Euthanizing terminally ill newborns, while still very rare, is more common in the Netherlands than was believed when the startling practice was reported a few months ago - and experts say it also occurs, quietly, in other countries.
Dutch doctors estimate that at least five newborn mercy killings occur for every one reported in that country, which has allowed euthanasia for competent adults since 1985.
In 2002, doctors at University Medical Center Groningen helped create the so-called Groningen protocol, a list of standards for performing and reporting euthanasia of newborns with serious, incurable deformities. The aim was to encourage more reporting and discussion.
Two pediatricians at the hospital, Drs. Pieter J.J. Sauer and Eduard Verhagen, report in Thursday's New England Journal of Medicine that 22 mercy killings of newborns who otherwise would have lingered in intensive care for years were reported to authorities from 1997 to 2004, about three each year. But national surveys of Dutch doctors have found 15 to 20 such cases a year, out of about 200,000 births.
Verhagen, who supports such euthanasia, said in an interview the doctors were allowed to review district attorneys' records on the 22 reported cases. None was prosecuted.
"These were all very clear and very extreme cases," he said, where the newborns were suffering from severe, untreatable spina bifida, with major brain and spinal cord deformities and sometimes other birth defects. "Do we have them continue life in suffering or do we end the life and end the suffering?"
Euthanasia opponents and others have been highly critical of that viewpoint.
"During the past few months, the international press has been full of blood-chilling accounts and misunderstandings concerning this protocol," the doctors wrote in the journal.
The Groningen protocol requires being sure that the newborn is suffering greatly with no hope of improvement, that the prognosis is certain and confirmed by at least one independent doctor, and that both parents give informed consent. Details of the newborn's condition and the euthanasia procedure, usually an infusion of lethal drugs, must be reported to local district attorneys under the protocol, so they can assess each case without interrogating physicians.
"We believe that all cases must be reported if the country is to prevent uncontrolled and unjustified euthanasia," the doctors wrote.
Dutch medical groups since 1997 have asked the government to set up a panel of medical, legal and ethical experts to which doctors would be more comfortable reporting cases. The Dutch government has promised to create the panel but repeatedly has delayed doing so, Verhagen said.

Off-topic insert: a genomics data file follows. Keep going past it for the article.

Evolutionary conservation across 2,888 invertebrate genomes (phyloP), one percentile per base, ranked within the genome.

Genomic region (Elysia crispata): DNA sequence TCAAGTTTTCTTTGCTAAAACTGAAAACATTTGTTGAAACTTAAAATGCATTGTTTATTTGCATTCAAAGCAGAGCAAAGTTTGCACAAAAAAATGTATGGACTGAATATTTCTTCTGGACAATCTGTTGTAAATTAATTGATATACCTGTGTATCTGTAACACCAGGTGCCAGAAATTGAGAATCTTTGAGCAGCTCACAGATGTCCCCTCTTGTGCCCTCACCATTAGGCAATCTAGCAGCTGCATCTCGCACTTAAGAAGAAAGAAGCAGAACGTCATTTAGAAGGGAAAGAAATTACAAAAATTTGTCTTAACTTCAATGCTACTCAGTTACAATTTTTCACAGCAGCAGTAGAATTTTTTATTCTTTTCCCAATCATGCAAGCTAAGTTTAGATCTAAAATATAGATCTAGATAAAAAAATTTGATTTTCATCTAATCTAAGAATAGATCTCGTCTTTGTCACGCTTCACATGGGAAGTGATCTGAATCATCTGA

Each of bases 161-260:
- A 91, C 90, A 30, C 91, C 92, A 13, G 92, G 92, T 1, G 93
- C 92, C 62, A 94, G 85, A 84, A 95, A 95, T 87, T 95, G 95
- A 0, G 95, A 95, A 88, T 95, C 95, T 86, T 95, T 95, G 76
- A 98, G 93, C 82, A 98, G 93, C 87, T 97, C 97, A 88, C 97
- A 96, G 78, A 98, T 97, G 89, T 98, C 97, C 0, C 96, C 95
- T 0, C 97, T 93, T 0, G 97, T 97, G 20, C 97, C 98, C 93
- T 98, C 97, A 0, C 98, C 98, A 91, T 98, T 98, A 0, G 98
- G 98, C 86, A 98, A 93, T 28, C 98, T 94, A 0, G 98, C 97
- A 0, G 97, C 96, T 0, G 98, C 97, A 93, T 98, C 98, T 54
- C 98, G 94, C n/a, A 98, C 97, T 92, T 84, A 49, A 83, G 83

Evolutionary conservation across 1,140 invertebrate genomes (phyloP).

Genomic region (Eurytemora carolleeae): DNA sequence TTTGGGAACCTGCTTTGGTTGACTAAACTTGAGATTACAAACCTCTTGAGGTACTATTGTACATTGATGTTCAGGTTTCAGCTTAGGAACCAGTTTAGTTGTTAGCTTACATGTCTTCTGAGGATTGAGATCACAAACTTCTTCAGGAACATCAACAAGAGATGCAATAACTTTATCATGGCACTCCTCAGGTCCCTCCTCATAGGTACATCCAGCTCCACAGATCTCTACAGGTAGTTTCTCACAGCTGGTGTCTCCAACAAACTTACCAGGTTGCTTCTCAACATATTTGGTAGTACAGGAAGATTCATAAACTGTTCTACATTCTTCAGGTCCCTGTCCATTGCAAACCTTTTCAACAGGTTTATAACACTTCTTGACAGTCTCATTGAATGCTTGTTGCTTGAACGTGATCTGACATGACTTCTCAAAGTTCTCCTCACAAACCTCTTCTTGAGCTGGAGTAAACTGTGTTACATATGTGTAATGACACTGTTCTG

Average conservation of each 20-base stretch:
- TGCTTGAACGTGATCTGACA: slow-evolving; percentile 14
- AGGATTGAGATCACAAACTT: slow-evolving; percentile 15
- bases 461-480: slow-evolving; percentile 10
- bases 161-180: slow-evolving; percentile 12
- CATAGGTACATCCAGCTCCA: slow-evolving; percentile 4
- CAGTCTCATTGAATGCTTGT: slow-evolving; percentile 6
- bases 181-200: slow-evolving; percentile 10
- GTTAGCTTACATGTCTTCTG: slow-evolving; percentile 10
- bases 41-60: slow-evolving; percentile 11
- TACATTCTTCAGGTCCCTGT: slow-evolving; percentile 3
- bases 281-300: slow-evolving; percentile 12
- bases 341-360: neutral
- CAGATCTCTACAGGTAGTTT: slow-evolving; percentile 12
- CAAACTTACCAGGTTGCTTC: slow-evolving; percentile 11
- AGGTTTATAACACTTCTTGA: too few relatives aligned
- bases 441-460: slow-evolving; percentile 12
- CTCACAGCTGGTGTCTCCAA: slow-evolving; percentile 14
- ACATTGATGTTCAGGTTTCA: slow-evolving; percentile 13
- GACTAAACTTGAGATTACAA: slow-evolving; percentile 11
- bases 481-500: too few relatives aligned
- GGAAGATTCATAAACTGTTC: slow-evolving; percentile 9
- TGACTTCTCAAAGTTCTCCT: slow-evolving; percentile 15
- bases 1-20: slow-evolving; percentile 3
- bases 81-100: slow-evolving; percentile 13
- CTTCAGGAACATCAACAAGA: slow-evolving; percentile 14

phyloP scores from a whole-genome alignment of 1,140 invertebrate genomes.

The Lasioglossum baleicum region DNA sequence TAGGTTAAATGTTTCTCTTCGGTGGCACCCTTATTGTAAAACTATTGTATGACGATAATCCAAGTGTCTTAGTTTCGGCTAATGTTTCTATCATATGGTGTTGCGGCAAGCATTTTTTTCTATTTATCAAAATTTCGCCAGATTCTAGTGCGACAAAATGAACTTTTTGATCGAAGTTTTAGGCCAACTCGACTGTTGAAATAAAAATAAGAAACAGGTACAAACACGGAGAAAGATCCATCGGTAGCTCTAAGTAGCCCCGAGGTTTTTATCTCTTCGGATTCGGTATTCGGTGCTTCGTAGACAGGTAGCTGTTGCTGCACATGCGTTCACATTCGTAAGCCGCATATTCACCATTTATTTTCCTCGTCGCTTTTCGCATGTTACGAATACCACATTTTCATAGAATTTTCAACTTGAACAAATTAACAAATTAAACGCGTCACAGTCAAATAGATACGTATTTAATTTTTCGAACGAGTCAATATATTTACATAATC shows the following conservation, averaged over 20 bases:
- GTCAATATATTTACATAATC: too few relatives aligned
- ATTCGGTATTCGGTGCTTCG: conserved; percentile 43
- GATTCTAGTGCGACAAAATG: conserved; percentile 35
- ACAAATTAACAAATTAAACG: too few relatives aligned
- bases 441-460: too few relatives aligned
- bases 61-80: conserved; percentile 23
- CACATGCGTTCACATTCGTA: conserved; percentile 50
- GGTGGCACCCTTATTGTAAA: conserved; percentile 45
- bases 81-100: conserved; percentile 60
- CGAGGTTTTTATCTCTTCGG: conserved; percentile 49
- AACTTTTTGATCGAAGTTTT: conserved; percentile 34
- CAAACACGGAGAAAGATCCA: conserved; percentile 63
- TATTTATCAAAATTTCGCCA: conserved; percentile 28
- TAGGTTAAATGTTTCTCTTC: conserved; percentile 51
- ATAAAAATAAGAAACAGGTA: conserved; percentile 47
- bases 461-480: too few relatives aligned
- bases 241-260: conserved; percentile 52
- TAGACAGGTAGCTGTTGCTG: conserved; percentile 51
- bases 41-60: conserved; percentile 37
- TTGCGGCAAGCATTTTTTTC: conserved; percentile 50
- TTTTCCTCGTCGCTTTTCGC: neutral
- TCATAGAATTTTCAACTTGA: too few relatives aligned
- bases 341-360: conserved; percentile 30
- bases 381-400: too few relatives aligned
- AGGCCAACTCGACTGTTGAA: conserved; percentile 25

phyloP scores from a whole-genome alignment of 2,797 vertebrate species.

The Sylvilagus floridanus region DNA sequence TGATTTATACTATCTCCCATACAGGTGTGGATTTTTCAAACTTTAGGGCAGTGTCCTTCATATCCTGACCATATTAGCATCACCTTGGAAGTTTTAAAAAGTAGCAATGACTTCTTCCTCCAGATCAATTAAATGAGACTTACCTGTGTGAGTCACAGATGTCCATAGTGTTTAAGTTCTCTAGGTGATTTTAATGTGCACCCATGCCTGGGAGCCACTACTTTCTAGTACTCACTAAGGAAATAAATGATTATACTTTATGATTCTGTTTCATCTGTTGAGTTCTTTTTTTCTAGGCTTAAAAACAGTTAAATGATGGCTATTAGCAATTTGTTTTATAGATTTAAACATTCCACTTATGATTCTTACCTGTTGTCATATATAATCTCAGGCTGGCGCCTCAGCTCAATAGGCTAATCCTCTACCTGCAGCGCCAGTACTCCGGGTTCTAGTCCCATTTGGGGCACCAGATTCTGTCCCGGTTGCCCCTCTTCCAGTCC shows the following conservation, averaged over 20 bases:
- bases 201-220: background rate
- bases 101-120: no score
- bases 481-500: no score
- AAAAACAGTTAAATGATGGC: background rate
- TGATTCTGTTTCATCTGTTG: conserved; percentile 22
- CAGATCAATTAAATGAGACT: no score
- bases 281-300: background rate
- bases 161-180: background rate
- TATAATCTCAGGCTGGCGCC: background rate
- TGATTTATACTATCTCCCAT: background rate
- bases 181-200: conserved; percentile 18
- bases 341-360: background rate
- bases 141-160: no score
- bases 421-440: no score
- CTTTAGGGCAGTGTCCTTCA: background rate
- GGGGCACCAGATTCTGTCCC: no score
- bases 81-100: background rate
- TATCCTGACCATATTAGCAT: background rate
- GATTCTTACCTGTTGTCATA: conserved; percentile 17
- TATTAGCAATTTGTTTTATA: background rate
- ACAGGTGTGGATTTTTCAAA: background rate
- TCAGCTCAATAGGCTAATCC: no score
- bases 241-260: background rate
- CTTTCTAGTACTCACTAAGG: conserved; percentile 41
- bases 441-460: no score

"Every country has to find a way how they want to deal with this difficult dilemma," he said. "Do they want the doctors to be silent?"
Other research, he said, shows that is often the case in other countries.
In France, 73 percent of doctors in one study reported using drugs to end a newborn's life, but those cases aren't reported to authorities. Meanwhile, 43 percent of Dutch doctors surveyed and between 2 percent and 4 percent of doctors in the United Kingdom, Italy, Spain, Germany and Sweden reported doing so.
In the United States, some doctors and ethicists - both supporters and opponents of euthanasia - say newborn euthanasia has happened occasionally for decades, although it is much more common, and accepted, to withhold or stop intensive treatment and let the baby die. Experts said the new Dutch report will generate discussion but won't change American public opinion or practices.
Princeton University bioethics professor Peter Singer, who believes euthanasia is acceptable when a baby's suffering cannot be relieved, said U.S. neonatologists tell him it does happen occasionally.
"This is never reported or publicly discussed, for fear of prosecution," he wrote in an e-mail interview from Australia, where he is on leave. "In the present political climate, it is difficult to see doctors being more open about these issues."
Carrie Gordon Earll, bioethics policy analyst at Focus on the Family, said she thinks the U.S. medical community strongly opposes newborn euthanasia but that some cases have occurred.
"If they're done under cover and secret ... they should be prosecuted," she said. "This is not the Netherlands and we should not be on a slippery slope to baby infanticide."
Rita Marker, executive director of the International Task Force on Euthanasia and Assisted Suicide, which opposes both, said newborn euthanasia happens "under the radar" in the United States, but there's no way to quantify it.
"If we transferred the Netherlands experience to the United States, we would see even more abuses" of patients' rights because of the health system's emphasis on cost control, Marker said.
By Linda A. Johnson